The Gentle Art of Theatre-Going

The Gentle Art of Theatre-Going

The Gentle Art of Theatre-Going

The Gentle Art of Theatre-Going

Excerpt

The purpose of this book is chiefly to define some general principles of the theatre by means of examples drawn from my own experience as an actor, producer, dramatist, and playgoer. In order to make these examples as precise as possible I have, as an Englishman, necessarily had to confine my attention for the most part to the English theatre as I have known it in my own lifetime. But the principles themselves, if sound, should be applicable to any other playgoer's experience, and particularly in America, where the average year's showing of the theatre is very much like our own. The fact that I have drawn hardly at all upon the American theatre for my purposes will, I hope, not make any argument less pertinent to my American friends. After all, it would be a poor thing for the prospects of this book if even my English readers were confined to playgoers whose experience of the play had coincided exactly with my own. It is no less true of criticism than of art that a general argument gains by being drawn from a particular instance whether the instance happens to be widely known before the argument or not.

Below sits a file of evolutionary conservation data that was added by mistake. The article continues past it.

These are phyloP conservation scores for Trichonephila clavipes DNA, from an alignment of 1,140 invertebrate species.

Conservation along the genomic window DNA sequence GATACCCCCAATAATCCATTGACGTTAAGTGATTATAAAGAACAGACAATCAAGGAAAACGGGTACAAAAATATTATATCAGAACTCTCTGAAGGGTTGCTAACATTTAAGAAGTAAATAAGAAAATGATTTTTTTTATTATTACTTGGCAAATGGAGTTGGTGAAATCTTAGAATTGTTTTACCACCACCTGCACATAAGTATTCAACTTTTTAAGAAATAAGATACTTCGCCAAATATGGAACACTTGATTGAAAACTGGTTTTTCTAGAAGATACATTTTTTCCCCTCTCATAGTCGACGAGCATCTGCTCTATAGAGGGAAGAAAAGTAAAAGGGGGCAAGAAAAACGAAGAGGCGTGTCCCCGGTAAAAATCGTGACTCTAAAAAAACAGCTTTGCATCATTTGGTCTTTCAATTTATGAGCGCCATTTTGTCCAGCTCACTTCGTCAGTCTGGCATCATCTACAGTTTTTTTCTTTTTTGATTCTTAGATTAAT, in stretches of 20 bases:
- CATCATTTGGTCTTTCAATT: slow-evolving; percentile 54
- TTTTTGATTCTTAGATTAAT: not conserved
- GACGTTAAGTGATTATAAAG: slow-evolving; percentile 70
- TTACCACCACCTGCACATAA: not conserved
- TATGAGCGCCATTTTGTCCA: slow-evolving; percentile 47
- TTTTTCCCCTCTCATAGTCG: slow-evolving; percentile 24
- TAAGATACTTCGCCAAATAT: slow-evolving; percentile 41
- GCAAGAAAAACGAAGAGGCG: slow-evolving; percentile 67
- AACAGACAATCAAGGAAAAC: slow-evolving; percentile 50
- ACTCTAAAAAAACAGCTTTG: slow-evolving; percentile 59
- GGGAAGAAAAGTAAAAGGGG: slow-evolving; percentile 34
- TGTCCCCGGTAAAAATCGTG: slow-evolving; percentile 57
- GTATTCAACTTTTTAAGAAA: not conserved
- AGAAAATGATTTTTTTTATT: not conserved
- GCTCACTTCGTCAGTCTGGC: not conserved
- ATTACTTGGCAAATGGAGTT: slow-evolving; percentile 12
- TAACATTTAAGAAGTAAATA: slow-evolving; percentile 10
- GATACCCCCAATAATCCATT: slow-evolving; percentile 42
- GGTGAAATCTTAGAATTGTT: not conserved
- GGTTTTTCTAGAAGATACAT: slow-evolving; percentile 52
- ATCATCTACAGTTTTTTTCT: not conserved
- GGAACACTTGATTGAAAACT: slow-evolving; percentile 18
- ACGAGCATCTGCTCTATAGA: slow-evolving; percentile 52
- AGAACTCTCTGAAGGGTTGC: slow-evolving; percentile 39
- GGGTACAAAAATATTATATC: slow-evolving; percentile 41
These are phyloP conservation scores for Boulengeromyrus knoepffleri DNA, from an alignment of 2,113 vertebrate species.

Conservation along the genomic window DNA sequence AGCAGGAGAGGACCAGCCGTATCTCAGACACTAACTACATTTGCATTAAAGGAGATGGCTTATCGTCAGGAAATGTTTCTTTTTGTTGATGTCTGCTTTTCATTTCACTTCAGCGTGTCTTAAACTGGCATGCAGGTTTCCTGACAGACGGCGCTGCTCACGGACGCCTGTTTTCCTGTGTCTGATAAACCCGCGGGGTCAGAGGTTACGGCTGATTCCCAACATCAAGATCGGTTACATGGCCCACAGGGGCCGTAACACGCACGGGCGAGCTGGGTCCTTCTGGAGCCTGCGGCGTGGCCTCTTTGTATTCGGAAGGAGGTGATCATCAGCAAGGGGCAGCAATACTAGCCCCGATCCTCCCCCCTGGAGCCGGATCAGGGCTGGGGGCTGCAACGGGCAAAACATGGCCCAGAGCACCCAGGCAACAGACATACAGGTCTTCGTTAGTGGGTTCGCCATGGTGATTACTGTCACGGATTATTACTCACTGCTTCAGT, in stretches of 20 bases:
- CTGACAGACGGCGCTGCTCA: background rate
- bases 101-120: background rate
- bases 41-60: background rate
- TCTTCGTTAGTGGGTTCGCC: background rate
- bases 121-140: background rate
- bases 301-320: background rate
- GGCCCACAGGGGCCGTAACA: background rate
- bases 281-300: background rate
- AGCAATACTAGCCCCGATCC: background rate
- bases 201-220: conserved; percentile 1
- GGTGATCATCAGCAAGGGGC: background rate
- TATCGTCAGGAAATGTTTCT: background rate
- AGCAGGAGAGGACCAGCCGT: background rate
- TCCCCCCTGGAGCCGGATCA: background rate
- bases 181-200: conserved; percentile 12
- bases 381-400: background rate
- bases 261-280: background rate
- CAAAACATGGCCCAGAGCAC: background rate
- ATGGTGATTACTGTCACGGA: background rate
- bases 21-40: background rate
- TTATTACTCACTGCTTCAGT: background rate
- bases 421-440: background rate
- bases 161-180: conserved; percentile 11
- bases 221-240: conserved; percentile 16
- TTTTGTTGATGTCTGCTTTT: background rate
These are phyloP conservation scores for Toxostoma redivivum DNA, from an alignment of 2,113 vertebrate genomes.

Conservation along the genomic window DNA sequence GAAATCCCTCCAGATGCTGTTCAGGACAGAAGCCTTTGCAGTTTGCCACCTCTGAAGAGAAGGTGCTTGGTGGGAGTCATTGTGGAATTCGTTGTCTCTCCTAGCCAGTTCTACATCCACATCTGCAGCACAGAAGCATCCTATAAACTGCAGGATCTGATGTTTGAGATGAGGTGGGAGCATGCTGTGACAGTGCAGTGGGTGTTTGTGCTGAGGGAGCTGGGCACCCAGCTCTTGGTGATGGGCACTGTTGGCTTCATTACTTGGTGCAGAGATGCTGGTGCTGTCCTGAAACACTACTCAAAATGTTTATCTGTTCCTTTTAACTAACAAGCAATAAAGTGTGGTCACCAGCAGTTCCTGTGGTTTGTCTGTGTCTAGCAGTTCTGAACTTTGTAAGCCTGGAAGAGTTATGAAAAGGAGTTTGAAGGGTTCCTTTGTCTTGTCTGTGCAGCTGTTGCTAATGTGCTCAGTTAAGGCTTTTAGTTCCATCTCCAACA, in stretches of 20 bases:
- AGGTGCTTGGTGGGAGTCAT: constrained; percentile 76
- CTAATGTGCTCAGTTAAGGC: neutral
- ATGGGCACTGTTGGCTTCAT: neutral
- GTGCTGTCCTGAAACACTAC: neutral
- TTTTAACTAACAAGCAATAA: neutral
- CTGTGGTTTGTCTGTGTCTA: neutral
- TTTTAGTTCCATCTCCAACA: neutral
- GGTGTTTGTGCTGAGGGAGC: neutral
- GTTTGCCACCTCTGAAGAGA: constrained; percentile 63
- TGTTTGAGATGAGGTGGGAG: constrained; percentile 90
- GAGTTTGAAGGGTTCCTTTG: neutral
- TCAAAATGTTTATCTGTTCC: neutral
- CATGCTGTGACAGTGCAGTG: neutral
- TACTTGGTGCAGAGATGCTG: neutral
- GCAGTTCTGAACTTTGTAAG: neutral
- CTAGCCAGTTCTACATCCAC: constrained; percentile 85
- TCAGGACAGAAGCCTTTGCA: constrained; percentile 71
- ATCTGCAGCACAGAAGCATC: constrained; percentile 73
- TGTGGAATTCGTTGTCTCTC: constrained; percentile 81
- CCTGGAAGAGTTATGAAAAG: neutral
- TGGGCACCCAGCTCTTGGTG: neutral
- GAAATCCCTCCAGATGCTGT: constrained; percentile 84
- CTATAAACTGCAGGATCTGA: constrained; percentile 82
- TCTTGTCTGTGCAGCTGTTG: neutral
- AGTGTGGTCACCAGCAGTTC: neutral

Since 1921 I have been fortunate enough to see a good deal of the American theatre, and it could . . .

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